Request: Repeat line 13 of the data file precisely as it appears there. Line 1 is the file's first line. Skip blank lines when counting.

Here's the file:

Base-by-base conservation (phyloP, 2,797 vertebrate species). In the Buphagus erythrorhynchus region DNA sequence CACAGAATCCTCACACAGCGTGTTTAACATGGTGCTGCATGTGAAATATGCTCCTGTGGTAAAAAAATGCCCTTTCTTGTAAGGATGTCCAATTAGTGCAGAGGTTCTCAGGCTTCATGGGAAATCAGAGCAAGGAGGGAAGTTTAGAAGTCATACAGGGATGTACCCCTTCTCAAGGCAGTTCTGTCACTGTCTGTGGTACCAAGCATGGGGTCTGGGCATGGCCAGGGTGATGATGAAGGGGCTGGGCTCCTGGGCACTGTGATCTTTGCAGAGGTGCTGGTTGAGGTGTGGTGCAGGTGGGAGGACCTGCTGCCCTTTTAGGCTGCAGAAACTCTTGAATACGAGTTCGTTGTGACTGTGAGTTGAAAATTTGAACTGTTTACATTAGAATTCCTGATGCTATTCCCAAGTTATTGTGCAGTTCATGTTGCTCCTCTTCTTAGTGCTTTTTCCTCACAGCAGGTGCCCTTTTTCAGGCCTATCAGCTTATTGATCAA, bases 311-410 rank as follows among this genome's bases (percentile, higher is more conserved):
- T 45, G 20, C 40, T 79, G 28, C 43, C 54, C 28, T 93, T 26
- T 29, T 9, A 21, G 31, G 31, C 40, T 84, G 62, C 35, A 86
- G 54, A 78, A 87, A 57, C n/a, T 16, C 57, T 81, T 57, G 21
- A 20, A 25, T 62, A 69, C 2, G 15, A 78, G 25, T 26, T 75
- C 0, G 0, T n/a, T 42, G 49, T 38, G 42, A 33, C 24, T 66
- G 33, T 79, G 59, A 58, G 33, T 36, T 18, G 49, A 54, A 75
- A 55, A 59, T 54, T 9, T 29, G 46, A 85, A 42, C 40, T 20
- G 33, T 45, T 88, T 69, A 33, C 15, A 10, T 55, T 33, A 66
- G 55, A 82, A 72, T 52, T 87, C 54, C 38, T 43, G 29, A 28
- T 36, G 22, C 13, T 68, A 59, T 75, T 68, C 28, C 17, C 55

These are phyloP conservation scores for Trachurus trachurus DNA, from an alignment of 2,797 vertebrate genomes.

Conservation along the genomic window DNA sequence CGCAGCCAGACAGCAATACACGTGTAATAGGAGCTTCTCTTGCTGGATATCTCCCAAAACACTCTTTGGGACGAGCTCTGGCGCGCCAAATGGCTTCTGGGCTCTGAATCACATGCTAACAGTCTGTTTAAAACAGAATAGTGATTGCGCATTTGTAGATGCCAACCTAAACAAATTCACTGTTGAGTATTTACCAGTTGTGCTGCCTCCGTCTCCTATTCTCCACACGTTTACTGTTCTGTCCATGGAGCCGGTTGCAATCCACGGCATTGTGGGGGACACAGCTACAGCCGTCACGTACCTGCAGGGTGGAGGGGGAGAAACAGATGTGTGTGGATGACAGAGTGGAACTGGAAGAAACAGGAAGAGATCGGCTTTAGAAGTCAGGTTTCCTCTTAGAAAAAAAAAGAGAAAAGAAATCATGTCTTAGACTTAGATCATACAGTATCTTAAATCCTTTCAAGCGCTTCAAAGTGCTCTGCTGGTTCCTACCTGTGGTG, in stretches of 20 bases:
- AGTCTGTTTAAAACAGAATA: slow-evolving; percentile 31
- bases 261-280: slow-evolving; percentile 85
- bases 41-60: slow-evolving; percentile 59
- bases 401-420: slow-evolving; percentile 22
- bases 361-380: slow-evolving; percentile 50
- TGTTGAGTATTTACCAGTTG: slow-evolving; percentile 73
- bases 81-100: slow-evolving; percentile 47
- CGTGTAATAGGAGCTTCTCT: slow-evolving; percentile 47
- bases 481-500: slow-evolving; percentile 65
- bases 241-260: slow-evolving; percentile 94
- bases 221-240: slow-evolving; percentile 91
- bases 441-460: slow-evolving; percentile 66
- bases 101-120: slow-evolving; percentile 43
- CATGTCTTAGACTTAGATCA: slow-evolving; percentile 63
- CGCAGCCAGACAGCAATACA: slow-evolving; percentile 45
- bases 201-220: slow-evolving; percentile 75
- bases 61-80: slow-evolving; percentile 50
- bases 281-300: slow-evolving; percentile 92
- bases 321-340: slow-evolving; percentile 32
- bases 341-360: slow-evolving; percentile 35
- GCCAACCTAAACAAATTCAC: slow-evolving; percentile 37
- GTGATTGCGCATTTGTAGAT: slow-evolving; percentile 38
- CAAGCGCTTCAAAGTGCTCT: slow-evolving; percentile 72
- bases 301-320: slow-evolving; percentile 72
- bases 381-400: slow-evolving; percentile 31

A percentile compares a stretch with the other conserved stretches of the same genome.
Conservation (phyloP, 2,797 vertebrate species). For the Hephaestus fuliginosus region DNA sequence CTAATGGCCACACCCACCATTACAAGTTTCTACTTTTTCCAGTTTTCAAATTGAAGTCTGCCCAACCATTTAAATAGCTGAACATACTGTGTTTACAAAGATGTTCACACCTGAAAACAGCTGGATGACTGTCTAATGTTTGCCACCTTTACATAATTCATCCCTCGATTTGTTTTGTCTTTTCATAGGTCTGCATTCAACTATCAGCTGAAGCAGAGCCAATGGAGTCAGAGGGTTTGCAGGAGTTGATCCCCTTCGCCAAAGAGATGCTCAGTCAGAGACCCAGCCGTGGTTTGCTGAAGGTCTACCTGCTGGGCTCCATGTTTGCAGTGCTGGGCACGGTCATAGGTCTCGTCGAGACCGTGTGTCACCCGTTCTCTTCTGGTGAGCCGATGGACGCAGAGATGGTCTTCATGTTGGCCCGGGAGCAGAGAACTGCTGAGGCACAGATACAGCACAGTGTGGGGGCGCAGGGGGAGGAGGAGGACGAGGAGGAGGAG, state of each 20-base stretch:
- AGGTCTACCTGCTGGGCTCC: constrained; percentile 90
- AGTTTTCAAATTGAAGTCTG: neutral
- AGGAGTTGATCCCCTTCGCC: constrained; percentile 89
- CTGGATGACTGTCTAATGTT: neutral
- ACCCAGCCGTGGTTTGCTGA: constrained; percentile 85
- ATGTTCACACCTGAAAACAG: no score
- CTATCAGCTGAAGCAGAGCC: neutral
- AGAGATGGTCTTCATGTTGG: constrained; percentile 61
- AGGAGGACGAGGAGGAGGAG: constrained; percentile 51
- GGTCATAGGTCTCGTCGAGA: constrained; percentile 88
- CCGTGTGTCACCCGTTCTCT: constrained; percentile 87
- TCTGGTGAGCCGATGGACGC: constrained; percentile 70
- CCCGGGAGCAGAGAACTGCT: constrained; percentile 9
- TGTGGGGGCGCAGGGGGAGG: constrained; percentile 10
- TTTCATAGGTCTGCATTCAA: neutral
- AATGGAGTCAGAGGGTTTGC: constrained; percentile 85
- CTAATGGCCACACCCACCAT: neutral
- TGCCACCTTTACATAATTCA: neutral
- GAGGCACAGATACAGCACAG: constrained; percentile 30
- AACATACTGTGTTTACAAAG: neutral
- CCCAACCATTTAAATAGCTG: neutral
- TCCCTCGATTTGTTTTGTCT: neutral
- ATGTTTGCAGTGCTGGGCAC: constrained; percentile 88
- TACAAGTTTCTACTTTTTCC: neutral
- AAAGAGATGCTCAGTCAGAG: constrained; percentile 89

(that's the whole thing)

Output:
Conservation along the genomic window DNA sequence CGCAGCCAGACAGCAATACACGTGTAATAGGAGCTTCTCTTGCTGGATATCTCCCAAAACACTCTTTGGGACGAGCTCTGGCGCGCCAAATGGCTTCTGGGCTCTGAATCACATGCTAACAGTCTGTTTAAAACAGAATAGTGATTGCGCATTTGTAGATGCCAACCTAAACAAATTCACTGTTGAGTATTTACCAGTTGTGCTGCCTCCGTCTCCTATTCTCCACACGTTTACTGTTCTGTCCATGGAGCCGGTTGCAATCCACGGCATTGTGGGGGACACAGCTACAGCCGTCACGTACCTGCAGGGTGGAGGGGGAGAAACAGATGTGTGTGGATGACAGAGTGGAACTGGAAGAAACAGGAAGAGATCGGCTTTAGAAGTCAGGTTTCCTCTTAGAAAAAAAAAGAGAAAAGAAATCATGTCTTAGACTTAGATCATACAGTATCTTAAATCCTTTCAAGCGCTTCAAAGTGCTCTGCTGGTTCCTACCTGTGGTG, in stretches of 20 bases: